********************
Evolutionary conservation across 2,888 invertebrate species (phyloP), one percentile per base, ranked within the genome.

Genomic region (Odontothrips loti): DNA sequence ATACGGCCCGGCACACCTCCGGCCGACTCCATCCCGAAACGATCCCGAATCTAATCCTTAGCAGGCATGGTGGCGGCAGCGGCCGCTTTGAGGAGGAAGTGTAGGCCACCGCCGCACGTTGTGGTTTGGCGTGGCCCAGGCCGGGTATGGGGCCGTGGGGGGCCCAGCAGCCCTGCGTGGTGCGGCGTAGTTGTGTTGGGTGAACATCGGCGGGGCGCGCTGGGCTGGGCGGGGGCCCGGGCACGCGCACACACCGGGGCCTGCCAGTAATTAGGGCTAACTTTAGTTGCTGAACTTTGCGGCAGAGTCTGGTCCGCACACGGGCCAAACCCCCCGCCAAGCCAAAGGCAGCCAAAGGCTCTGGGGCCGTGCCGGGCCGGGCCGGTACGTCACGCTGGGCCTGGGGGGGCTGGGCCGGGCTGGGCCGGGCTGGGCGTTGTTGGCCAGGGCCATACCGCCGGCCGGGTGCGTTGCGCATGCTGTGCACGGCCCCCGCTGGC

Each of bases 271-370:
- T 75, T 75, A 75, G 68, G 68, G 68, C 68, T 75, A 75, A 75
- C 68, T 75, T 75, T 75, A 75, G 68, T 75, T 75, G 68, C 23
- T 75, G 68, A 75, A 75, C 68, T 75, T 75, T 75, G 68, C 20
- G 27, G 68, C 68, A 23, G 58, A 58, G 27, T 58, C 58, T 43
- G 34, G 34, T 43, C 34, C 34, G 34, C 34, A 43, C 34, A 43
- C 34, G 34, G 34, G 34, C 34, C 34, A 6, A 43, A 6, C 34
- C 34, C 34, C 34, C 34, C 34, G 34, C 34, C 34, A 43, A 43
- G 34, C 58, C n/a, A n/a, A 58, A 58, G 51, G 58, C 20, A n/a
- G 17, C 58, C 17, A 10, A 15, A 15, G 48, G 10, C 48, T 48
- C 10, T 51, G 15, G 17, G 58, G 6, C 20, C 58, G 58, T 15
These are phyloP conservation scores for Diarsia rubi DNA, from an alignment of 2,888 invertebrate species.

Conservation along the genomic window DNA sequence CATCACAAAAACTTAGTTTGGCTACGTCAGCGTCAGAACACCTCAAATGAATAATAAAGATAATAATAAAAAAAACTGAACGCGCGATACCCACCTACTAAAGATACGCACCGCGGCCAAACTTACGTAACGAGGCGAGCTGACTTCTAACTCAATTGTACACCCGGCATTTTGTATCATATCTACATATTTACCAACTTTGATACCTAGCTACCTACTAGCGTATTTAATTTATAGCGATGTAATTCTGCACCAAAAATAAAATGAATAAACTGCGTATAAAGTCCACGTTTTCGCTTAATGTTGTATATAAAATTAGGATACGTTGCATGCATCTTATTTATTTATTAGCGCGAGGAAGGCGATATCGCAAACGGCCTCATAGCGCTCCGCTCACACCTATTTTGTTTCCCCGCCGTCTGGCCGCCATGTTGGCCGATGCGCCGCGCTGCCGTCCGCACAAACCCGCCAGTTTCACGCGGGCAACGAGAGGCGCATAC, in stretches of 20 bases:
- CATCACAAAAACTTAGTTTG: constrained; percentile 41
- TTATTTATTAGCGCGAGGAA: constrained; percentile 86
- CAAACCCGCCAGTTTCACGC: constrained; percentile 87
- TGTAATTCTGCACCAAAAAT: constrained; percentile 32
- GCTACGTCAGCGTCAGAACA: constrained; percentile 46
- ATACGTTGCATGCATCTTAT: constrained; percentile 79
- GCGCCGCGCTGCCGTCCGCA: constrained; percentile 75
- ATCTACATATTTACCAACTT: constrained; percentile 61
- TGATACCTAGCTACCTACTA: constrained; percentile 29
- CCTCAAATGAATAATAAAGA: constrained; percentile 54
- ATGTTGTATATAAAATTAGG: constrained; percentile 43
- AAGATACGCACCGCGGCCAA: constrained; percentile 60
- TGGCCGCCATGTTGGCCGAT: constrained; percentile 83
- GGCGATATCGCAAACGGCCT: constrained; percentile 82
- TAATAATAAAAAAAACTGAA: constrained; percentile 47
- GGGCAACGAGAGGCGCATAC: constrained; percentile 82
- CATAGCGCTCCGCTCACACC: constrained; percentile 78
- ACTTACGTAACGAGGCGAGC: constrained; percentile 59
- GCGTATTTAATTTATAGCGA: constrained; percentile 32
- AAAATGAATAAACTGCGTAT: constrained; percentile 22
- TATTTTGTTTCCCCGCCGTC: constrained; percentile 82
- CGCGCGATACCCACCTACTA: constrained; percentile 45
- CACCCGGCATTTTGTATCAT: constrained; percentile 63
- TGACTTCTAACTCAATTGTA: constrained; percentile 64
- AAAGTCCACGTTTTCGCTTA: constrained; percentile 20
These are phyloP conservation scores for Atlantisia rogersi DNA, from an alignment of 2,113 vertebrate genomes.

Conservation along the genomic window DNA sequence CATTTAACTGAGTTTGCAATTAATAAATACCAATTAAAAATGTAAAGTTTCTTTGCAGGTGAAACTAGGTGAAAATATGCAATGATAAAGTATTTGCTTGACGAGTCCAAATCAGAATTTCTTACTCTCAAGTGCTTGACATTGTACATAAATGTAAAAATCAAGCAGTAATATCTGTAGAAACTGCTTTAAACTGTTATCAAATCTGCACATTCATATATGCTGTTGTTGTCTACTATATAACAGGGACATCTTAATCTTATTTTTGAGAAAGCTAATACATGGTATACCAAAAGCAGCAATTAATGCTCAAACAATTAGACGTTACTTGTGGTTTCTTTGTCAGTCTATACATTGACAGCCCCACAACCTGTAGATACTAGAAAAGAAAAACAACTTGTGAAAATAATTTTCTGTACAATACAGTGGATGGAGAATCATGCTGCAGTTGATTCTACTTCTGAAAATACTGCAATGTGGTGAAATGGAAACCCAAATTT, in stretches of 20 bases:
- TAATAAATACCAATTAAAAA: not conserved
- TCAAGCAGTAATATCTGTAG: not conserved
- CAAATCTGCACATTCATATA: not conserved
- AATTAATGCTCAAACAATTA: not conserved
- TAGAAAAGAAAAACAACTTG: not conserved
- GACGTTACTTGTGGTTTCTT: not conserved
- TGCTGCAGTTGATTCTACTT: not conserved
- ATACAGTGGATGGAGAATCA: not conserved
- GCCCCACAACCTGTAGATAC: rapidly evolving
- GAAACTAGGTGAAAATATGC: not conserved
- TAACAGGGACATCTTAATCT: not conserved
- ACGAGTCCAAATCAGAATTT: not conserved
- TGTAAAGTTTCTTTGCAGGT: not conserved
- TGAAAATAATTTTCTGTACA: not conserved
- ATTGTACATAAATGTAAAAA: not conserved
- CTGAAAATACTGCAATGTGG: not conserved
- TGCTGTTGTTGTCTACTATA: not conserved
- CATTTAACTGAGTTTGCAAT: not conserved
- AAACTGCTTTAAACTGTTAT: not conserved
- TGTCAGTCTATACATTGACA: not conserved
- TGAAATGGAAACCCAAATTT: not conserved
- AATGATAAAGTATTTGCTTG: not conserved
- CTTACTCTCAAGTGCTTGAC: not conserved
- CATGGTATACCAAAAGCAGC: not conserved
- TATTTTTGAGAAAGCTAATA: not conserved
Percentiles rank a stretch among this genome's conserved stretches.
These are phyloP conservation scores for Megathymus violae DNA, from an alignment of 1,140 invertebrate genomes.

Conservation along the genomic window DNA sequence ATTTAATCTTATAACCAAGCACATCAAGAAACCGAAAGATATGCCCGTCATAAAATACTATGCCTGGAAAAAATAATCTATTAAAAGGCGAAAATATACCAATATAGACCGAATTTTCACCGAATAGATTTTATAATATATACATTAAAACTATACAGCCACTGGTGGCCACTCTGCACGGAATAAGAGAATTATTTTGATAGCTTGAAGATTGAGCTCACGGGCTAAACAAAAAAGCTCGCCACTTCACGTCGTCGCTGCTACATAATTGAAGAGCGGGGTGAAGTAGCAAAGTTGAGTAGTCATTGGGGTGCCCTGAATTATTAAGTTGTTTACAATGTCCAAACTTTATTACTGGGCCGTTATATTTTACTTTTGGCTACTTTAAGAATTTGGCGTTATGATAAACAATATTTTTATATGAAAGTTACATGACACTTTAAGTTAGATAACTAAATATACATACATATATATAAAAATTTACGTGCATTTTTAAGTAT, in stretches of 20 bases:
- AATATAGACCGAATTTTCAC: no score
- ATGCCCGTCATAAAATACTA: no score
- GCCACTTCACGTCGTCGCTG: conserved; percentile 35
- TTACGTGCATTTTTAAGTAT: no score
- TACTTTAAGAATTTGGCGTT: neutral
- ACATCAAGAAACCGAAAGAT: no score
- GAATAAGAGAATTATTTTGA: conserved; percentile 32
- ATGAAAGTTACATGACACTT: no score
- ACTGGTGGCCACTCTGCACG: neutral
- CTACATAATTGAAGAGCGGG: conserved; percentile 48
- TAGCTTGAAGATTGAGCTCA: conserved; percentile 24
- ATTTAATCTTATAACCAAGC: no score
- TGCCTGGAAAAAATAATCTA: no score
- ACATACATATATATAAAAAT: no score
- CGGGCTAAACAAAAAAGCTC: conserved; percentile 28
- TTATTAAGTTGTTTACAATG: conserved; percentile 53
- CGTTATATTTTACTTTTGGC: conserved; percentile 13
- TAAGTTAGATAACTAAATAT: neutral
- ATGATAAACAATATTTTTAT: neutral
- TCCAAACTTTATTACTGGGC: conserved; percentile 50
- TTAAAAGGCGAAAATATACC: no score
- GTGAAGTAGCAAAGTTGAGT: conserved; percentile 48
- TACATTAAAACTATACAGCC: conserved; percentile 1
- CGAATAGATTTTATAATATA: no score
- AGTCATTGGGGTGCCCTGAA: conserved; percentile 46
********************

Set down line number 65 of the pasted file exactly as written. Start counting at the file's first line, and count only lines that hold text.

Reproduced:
- CTTACTCTCAAGTGCTTGAC: not conserved